Let your young officers set the pace. Remember that you are the organiser, not a participant. You'll minimize conflict when those that live by the rules also create the rules. Parents are neutralized when you tell them "the kids may that rule at the beginning of the season".

Parents simply want the best for their children. To broaden their scope a little, give them a job on a team that does not include their own youngster(s). Chalking, statistics, advisor are all good jobs that keep parents constructively involved. Make sure they do have some time to watch their own youngster(s) play.

If you are not into "baby-sitting", don't take this job. Players are often dropped-off for darts so mom and/or dad can go shopping, work on the car, etc. You'll find the kids enjoy getting away also.

Be smart; mix the age groups of your teams so the older youth relieve you of most of the chore. You'll be pleasantly surprised as some of the odd friendships that evolve and feelings that are displayed.

One problem you will encounter is extremely controversial, and must be treated cautiously. Children sometimes come home with poor report cards; ZAP! darts is the first thing to go. Contending teams can be literally wiped-out as a result of a single "black Friday". As a parent I agree; as a coach, I do not. (How's that for fence-riding advice?!) Address the issue with the parents and youngsters before it happens. Explain that you understand the actions of the parents, but also explain how these actions affect others on a team. You can help the parents by establishing "Honor Roll"-type awards and by setting high standards for the league. Parents may still elect to take the same actions, but at least they will be aware of something they may not have considered before. If they choose to pull the youngster from weekly competition, you will have to respect their right to do so and carry on the best you can.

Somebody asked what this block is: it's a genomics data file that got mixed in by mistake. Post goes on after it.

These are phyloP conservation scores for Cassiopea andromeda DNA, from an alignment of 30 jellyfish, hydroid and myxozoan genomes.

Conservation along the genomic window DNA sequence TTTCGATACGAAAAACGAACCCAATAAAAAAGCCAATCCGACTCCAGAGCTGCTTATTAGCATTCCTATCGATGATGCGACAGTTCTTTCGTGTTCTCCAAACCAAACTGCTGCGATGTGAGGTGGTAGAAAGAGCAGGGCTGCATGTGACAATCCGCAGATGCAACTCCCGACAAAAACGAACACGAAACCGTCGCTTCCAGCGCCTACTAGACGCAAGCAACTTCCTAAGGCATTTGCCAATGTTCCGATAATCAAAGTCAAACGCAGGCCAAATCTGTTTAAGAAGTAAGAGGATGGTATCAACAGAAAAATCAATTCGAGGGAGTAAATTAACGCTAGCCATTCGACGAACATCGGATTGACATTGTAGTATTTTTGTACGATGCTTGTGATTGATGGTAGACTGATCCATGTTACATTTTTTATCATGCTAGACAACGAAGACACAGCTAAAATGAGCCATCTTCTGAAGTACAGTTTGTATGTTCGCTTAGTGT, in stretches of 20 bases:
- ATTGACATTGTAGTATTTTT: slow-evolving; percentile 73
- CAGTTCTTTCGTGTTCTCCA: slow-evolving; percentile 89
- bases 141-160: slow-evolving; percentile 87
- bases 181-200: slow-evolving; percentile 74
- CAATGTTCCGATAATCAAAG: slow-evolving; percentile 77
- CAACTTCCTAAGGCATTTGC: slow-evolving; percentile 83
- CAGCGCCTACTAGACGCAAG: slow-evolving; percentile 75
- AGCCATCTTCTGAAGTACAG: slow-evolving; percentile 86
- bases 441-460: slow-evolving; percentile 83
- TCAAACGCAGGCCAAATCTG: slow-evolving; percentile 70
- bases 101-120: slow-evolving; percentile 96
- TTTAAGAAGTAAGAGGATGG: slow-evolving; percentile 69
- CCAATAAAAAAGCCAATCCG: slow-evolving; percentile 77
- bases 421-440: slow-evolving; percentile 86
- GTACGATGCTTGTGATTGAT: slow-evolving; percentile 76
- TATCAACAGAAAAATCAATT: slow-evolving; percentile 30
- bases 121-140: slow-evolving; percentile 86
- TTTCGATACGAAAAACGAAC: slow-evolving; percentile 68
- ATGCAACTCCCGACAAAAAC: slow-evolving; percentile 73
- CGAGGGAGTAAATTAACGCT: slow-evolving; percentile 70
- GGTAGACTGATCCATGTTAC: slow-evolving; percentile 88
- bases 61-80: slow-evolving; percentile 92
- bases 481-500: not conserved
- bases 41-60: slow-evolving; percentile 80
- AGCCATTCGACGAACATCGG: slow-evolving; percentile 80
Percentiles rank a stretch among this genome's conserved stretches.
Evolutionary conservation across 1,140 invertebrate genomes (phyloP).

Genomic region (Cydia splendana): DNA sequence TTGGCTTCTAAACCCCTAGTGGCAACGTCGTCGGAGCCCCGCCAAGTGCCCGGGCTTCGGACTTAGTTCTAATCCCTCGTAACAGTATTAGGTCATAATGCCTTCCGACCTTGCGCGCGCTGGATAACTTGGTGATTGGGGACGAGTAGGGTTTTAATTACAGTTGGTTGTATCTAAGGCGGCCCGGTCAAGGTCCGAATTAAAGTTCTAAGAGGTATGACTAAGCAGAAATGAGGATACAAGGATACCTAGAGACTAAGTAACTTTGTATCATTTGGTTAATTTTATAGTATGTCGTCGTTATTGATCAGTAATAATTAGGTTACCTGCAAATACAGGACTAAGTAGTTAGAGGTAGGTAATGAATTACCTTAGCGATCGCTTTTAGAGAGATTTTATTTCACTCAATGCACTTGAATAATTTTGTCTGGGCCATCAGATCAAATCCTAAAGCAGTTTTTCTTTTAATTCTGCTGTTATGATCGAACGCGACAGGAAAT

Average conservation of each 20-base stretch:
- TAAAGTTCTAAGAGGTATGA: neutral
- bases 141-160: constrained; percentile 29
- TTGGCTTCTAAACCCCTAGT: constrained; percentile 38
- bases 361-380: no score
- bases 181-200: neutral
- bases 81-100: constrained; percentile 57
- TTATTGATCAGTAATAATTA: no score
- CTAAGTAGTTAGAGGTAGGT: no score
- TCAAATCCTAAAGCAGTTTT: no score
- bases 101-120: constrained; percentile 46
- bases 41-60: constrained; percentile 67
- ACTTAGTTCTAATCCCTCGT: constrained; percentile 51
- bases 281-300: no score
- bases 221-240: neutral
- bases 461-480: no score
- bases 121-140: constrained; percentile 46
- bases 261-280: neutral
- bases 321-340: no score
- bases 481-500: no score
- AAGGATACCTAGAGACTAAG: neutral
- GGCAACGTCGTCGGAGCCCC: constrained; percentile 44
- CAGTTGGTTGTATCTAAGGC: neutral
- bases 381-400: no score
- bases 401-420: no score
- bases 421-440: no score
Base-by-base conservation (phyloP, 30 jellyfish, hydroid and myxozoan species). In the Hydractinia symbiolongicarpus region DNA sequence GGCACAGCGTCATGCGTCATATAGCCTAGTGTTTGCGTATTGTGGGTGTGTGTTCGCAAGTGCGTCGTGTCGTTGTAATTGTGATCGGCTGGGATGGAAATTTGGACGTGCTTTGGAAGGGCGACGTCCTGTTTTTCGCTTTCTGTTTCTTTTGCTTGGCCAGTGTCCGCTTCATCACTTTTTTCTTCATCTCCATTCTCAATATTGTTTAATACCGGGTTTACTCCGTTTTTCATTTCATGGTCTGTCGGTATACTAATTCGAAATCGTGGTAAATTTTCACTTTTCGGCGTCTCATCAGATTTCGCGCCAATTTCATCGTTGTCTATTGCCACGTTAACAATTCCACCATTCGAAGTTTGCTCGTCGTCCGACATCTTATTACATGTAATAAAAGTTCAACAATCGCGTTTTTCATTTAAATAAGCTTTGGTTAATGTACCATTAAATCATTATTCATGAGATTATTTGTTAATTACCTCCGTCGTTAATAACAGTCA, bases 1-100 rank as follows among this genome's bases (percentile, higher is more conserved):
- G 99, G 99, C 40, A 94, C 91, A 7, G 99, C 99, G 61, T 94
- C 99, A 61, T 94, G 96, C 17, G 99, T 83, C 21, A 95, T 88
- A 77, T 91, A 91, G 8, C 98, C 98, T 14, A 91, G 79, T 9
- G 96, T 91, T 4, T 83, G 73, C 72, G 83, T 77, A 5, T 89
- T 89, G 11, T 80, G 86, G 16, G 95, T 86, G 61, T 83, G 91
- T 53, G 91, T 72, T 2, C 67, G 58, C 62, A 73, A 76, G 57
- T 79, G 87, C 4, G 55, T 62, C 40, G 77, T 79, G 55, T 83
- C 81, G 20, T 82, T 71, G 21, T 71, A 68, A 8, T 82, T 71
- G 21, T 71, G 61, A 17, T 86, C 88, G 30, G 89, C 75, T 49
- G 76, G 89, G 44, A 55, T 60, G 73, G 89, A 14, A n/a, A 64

Being in a position to perpetuate a tradition, to pass knowledge and skills to another generation, and to promote better human relations is a responsibility not to be taken lightly. Teaching younger people the sport of darts is no less a commitment than that of the teachers in the schools of your community. If you intend taking on this role yourself, you should either take a course in coaching or have your association coaches present to give you advice on teaching methods. Your program plan may, in some cases, have a significant impact on a youngster's life by creating an environment he/she finds easy to excel in. If this is a new experience the rewards can be staggering. The opposite effect can occur if a talented youngster finds darting skills hard to come by and has to learn to live with recurring defeats. In either case you must be prepared to respond professionally and consistently to their cry, be it for joy or for sadness.

Your first chore in coaching will be to train those who will be working directly with the kids a method of creating a functional interface. This is not as easy for some adults as one might think. For example, you must be cautious with your wording and emotional displays around youngsters. "Don't do that" is insulting, "Let's try something a little different" has a completely different tone.

Most of the joy you will derive from working with young people will come when they accomplish things you wouldn't expect of them. They can only provide this joy if they are bestowed with the tools and the freedom to make it happen.

You will be dealing with both moral objectives and the written objectives of your Constitution and Bylaws. They must be prioritized:

1. Must be the betterment of the lives of the youngsters you serve. No exceptions here. The environment, the personnel, the activities, the goals and objectives must all be focused on teaching our youth how to cope with the rest of their lives and providing them a technique for controlling the release of competitive emotions.

2. Support of your organisation's Constitutional objectives must come next.

3. Is the teaching of the sportsmanship, etiquette, and professionalism of the game of darts. You must teach the kids how to win and how you lose. You must set realistic standards of dress, especially at the tournament level.